The Longest Song Wiki

This traditional tune has been performed by numerous bands and is the fifth track on Between Wind and Water.

The song's origins are dated to the middle of the 19th century, and it is presumed to have been written not long after Taylor's death in 1850.

Though both Hugill and MacColl popularized it in the 1960s, the song saw a resurgence in popularity following its inclusion on the Great Big Sea album "Play" in 1997.

It is, ironically, sung to the tune of Santiana. A tune which glorifies Taylor's opponent during the Mexican-American war.

Factoid

General Zachary Taylor, 12th president of the United States of America and Major-General of the United States Army, was a hero in the Mexican-American war. This song commemorates his victory over Antonio López de Santa Anna at the Battle of Buena Vista. Though the song implies he died nobly in battle, his death resulted from a disease of the digestive system some years after the battle of Buena Vista.

The "Stormy" referenced in the song is Alfred Bulltop Stormalong, a little-known mythical american folk-hero, with numerous legendary feats under his belt. For more details about him, review "A Treasury of American Folklore" published 1944.

Shellback is a term which originates in a ritual hazing practice of the age of sail, performed upon the crossing of the equator. During the ritual, sailors who had already travelled across the equator performed initiation rites for those who had not. Those who had been initiated were referred to as "shellbacks" having ascended from a "pollywog" state.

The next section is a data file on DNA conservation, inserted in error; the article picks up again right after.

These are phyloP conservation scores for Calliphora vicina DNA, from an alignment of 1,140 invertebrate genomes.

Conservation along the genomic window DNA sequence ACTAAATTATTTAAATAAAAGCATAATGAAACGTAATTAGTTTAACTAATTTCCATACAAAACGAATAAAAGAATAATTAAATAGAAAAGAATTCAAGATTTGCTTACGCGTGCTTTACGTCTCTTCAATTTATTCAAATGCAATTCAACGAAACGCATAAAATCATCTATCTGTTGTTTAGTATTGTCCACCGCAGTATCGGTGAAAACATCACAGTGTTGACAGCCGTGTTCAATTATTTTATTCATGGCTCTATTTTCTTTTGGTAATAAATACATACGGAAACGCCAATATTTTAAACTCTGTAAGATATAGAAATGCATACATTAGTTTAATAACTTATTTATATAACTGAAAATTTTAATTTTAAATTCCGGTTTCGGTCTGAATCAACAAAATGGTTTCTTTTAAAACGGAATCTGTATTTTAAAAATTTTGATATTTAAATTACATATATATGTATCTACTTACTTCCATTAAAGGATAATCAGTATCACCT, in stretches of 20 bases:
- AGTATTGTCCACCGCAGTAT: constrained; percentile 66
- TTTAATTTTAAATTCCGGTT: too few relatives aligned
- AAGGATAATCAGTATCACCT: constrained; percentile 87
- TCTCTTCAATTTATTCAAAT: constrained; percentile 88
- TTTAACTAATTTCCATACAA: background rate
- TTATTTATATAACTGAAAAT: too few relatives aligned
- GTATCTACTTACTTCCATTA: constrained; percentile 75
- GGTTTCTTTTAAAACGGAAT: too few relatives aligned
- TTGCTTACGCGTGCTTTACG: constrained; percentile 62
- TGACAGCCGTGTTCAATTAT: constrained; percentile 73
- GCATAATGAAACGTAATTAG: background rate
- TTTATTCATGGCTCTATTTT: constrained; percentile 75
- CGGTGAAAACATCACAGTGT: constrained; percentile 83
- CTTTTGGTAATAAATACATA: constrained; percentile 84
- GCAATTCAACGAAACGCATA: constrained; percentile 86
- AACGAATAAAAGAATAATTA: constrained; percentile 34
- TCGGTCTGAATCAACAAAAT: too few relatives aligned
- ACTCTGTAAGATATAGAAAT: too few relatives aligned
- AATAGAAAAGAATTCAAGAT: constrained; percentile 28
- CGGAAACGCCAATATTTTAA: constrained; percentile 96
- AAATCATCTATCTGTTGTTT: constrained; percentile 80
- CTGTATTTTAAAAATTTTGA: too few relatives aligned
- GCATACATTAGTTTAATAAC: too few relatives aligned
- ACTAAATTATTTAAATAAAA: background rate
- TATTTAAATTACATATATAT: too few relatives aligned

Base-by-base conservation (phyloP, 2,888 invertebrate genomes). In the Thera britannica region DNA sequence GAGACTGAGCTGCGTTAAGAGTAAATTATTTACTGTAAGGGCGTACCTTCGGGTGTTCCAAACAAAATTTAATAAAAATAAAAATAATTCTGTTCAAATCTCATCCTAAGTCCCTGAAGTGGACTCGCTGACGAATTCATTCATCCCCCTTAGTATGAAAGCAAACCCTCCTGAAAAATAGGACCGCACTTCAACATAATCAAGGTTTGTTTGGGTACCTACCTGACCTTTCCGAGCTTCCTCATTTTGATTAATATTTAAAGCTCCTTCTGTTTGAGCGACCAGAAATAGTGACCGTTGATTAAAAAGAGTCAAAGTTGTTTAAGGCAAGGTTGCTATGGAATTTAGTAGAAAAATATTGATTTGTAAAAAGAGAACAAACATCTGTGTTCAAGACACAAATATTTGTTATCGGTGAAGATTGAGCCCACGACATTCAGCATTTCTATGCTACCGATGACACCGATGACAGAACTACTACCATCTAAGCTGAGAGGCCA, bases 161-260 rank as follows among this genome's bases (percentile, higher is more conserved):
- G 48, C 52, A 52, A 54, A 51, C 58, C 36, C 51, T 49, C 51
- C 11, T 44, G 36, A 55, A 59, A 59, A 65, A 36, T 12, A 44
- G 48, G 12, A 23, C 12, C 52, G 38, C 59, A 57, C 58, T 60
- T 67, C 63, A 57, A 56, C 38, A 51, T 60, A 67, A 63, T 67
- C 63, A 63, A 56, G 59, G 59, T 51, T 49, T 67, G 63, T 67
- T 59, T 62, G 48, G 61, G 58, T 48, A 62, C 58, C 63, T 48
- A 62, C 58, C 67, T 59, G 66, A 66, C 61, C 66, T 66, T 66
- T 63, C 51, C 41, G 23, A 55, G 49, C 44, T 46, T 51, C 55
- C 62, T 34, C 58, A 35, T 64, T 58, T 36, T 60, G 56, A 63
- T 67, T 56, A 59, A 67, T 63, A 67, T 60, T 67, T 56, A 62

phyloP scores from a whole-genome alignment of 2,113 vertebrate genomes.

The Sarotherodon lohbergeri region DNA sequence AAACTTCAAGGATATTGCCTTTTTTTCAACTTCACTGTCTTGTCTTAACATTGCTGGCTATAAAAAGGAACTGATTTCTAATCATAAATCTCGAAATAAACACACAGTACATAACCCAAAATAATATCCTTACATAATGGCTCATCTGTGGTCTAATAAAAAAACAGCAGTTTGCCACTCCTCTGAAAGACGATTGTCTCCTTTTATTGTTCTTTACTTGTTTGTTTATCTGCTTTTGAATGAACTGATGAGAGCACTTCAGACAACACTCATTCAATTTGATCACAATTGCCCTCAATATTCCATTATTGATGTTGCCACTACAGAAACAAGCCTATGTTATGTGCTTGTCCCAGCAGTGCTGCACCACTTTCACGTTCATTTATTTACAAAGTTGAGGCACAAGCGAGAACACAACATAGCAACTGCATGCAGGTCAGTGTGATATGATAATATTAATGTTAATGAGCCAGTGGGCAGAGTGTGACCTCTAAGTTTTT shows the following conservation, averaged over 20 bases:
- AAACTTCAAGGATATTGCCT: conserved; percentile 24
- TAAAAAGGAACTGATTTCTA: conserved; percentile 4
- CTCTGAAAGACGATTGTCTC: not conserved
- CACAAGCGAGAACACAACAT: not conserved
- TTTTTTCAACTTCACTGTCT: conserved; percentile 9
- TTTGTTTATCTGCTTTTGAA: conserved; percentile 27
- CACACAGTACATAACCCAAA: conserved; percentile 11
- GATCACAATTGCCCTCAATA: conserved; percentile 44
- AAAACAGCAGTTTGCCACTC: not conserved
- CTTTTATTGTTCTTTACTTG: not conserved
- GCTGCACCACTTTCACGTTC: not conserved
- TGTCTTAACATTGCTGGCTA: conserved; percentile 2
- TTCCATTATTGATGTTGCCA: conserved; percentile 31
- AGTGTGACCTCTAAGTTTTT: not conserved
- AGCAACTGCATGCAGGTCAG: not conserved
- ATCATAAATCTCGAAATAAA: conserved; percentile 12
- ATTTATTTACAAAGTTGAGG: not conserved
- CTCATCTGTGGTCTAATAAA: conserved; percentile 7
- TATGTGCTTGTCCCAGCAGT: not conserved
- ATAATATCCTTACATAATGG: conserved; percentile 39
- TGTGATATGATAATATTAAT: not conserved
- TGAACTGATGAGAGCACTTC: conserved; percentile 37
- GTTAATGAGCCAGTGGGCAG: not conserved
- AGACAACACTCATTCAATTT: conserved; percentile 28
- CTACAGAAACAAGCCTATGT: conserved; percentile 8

Lyrics

These lyrics are based on the version performed by the Longest Johns on Between Wind and Water. The original lyrics can be found here.

General Taylor gained the day
(Walk him along, John, carry him along)
Well General Taylor gained the day
(Carry him to his burying ground)

{Chorus}
To me, way, hey, Stormy
Walk him along, John, carry him along
To me, way, hey, Stormy
Carry him to his burying ground

Well I wish I was old Stormy's son
(Walk him along, John, carry him along)
I'd build a ship ten thousand tonne
(Carry him to his burying ground)

{Chorus}

We'll load her up with ale and rum
(Walk him along, John, carry him along)
That every shellback should have some
(Carry him to his burying ground)

{Chorus}

We'll dig his grave with a silver spade
(Walk him along, John, carry him along)
His shroud of finest silk is made
(Carry him to his burying ground)

{Chorus}

We'll lower him down on a golden chain
(Walk him along, John, carry him along)
On every link we'll carve his name
(Carry him to his burying ground)

{Chorus}

Well General Taylor's dead and gone
(Walk him along, John, carry him along)
Well General Taylor's dead and gone
(Carry him to his burying ground)

{Chorus}